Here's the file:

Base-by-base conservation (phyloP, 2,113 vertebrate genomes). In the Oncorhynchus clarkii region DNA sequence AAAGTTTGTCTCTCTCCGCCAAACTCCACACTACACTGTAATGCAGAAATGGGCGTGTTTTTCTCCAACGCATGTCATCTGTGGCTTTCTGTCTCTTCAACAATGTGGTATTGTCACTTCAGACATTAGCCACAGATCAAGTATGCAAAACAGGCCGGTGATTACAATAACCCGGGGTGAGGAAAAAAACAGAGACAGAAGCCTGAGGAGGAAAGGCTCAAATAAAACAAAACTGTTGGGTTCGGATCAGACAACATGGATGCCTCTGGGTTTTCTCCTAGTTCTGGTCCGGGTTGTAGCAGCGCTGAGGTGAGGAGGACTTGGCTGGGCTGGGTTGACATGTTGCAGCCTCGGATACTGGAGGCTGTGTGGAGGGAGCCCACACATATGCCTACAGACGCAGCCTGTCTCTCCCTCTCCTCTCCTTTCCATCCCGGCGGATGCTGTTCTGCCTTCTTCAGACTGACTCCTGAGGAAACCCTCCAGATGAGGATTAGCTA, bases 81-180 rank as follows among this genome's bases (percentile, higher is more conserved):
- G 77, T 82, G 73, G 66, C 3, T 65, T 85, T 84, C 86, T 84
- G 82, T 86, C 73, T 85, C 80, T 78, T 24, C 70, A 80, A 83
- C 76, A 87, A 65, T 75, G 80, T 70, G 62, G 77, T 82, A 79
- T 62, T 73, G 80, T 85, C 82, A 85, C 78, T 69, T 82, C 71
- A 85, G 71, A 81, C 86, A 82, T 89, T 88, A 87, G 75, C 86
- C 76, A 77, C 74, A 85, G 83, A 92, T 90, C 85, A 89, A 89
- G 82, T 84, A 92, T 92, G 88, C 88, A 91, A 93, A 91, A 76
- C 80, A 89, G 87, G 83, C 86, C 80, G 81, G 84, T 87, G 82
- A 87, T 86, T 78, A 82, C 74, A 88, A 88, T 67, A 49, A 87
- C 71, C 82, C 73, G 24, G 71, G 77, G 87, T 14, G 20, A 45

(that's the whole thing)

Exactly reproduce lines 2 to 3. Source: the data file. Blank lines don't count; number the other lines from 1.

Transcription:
- G 77, T 82, G 73, G 66, C 3, T 65, T 85, T 84, C 86, T 84
- G 82, T 86, C 73, T 85, C 80, T 78, T 24, C 70, A 80, A 83